I wrote "When, Why ... If" more than a decade ago. Since then, I've learned a lot of things, both about the world and about myself.
If I could, I would like to add a few things to that book; but I'm afraid that's not financially possible. So I thought I'd post them here, until I am able to do a revision.
First, and most importantly, when I was speaking about dealing responsibly with HIV on page 134 I suggested that perhaps if you are HIV Positive, you should consider choosing partners only among others who also tested positive.
At the time, I didn't know about Superinfections. I was unaware that there were different strains of AIDS, let alone that people could become infected with more then one strain.
As it turns out, it's estimated there are some 14 mixed strains of the virus as of July 2003, and superinfection is a serious and growing problem. People who have been doing well on drugs can become infected with a second strain of the virus, and become very sick.
he two viruses can also mix, and produce a hybrid that is more virulent than either of the original strains, as found by Dr. Harold Burger of Albany Medical College in Albany, NY in the blood of one superinfected woman.
All of this will make it harder to produce a vaccine, and also harder to treat people who have HIV. So the upshot is; whether you are aware of your serio-status or not, it's vitally important not to have unprotected sex with anyone. Even if you aren't concerned with your own life or death, a mixed strain of the virus could kill many others. So, please, be very careful.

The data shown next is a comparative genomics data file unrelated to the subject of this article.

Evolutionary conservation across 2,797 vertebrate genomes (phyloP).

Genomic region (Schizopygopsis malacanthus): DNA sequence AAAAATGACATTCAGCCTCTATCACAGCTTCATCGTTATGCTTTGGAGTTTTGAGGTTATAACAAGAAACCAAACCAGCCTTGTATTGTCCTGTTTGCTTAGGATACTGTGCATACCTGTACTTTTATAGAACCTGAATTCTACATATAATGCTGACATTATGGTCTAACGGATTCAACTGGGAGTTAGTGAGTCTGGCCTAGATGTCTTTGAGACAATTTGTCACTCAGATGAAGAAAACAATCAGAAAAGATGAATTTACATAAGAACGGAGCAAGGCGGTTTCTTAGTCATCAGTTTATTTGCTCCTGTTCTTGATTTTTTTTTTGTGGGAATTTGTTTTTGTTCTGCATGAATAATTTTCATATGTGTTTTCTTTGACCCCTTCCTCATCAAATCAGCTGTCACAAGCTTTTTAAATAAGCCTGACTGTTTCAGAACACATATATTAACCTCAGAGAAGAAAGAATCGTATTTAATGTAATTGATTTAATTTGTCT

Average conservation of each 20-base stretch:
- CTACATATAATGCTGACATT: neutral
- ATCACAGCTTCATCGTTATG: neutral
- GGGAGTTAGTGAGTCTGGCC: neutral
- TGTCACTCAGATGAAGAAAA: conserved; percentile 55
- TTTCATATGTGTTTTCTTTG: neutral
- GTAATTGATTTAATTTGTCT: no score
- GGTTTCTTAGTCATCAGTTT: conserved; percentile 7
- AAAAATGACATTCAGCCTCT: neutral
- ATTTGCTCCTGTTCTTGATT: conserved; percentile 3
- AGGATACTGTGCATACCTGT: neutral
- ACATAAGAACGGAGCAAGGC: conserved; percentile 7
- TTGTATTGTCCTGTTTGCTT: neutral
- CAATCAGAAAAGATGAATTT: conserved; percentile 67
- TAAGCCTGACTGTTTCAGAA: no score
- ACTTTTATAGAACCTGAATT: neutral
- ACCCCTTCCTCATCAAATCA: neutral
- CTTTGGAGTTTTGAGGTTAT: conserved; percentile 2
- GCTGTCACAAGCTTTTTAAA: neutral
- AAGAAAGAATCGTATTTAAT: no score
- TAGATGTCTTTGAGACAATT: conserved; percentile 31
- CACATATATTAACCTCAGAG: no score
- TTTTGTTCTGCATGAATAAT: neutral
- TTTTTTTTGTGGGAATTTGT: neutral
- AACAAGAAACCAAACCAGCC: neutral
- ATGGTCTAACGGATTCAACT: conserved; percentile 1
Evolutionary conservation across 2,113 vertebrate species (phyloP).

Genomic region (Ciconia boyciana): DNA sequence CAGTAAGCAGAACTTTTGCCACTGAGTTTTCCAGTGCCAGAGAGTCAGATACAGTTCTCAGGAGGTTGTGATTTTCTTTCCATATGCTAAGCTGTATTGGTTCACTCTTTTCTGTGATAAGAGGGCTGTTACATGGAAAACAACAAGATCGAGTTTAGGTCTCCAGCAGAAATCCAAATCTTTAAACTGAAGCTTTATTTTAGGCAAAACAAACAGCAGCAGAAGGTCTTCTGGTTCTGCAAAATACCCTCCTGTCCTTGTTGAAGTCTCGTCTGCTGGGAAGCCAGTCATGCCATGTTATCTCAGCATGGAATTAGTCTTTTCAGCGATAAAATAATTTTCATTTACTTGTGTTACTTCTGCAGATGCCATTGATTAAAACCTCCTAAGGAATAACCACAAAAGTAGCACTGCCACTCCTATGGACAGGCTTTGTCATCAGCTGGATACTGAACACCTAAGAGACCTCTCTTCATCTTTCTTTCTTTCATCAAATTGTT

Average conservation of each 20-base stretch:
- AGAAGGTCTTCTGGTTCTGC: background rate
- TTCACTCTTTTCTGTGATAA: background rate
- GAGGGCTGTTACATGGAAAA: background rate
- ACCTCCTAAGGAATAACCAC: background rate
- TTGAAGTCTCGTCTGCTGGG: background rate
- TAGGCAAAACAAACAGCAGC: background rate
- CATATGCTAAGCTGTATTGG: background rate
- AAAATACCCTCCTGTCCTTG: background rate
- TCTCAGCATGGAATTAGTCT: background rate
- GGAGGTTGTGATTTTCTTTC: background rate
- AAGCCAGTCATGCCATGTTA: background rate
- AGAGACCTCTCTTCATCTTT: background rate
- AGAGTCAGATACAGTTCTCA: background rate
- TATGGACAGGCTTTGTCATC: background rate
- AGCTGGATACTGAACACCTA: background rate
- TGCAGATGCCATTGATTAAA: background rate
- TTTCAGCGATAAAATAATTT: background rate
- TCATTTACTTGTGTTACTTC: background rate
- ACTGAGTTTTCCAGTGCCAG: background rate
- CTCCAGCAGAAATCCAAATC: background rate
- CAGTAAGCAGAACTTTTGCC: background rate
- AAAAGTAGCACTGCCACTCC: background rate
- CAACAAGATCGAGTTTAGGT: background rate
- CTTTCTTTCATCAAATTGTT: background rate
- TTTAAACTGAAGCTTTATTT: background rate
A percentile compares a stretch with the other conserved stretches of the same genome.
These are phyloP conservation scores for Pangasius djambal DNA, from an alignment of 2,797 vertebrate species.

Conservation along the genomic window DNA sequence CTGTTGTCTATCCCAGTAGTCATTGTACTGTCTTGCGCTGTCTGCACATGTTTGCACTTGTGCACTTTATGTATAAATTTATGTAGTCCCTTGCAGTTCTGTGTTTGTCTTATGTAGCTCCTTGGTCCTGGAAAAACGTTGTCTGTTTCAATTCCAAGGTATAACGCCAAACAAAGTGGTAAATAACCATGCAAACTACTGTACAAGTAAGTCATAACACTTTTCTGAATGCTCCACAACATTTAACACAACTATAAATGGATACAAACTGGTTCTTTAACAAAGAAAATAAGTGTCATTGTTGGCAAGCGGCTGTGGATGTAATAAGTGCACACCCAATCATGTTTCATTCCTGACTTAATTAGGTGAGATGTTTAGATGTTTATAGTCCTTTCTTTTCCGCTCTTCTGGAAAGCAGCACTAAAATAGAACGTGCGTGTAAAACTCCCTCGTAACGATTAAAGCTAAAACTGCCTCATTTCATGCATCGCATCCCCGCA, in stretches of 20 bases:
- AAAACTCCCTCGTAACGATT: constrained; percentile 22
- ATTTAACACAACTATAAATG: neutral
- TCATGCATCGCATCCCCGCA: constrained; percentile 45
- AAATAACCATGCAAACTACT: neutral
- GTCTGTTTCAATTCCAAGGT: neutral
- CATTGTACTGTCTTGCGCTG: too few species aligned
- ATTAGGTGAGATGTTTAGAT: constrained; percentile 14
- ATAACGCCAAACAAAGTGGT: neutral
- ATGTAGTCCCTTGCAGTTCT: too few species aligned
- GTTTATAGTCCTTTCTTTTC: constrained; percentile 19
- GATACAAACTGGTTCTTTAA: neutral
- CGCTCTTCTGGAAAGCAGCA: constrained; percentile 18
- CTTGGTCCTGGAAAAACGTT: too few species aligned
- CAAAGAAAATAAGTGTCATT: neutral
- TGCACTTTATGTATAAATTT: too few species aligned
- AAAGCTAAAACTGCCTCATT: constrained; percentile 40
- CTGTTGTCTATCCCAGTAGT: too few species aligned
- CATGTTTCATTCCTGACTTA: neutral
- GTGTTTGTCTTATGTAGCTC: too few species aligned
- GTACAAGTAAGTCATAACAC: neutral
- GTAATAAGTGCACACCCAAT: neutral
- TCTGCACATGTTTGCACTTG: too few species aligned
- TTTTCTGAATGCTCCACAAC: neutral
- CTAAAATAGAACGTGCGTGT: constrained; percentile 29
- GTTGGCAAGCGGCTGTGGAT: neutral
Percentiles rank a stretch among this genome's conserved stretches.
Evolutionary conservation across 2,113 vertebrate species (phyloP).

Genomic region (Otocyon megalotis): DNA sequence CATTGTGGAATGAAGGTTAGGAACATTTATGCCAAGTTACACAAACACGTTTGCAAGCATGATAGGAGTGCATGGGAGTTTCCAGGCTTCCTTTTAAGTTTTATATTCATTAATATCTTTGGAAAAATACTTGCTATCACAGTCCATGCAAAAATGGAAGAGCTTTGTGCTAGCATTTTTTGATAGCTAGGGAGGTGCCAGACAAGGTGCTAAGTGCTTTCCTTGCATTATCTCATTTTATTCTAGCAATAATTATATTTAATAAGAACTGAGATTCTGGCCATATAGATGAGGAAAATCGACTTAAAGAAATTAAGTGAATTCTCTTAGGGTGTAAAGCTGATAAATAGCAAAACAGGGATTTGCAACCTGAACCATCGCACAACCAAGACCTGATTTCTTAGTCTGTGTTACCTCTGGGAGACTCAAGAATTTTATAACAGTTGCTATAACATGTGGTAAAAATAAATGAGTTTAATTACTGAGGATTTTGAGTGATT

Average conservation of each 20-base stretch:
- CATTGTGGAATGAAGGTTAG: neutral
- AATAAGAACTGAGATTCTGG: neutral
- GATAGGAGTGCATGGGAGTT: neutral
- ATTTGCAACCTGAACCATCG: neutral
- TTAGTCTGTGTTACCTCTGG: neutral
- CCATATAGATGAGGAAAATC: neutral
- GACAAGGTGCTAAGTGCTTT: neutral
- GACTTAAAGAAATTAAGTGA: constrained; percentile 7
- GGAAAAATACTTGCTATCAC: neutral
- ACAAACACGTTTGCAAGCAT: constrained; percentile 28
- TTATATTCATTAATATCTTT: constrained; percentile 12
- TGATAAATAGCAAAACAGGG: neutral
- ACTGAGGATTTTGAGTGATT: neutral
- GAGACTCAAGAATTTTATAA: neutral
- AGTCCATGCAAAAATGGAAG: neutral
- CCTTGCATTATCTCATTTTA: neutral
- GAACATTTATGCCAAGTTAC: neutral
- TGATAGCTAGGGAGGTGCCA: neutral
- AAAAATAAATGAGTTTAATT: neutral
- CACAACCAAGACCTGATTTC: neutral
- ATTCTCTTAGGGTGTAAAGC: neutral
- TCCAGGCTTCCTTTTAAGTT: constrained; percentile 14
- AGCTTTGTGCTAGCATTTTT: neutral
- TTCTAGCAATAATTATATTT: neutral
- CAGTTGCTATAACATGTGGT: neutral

Secondly, in Chapter 6 - Harm, on page 111, I touched on a very important topic, but not in depth; and I've had lots of questions about it since.
I call it "throwing yourself on the bomb."
At times you may find yourself in a position to stop someone from harming others, but not without the risk of harming that person. So what should you do?
As always, the answer depends on the circumstances. But, in no case, should you assume that you will get off scott-free because your actions are righteous. There may be a price you will have to pay, both from the three-fold law, and in the more mundane world.
To illustrate what I mean, say you are at the bank when an armed man attempts a robbery. He's threatening the lives of innocent people, and you realize that you can stop him, because you are legally carrying a loaded gun and he's not looking your way. Shooting him will definitely harm him, but it may save the lives of innocents.
Whether or not you decide to shoot will depend on several things. How good a shot are you? If you miss, you'll probably make things much worse. How serious is the threat? Is he mostly bluffing, or does he look like he's really intending to commit murder? Are there other people with him, or is he operating alone?
You may decide that he's deadly serious, he's alone, you can't miss at this range, and if you don't do something at least one innocent, and possibly all of you, will certainly die.
So you shoot.
That saves the lives of others, but what are the consequences for you?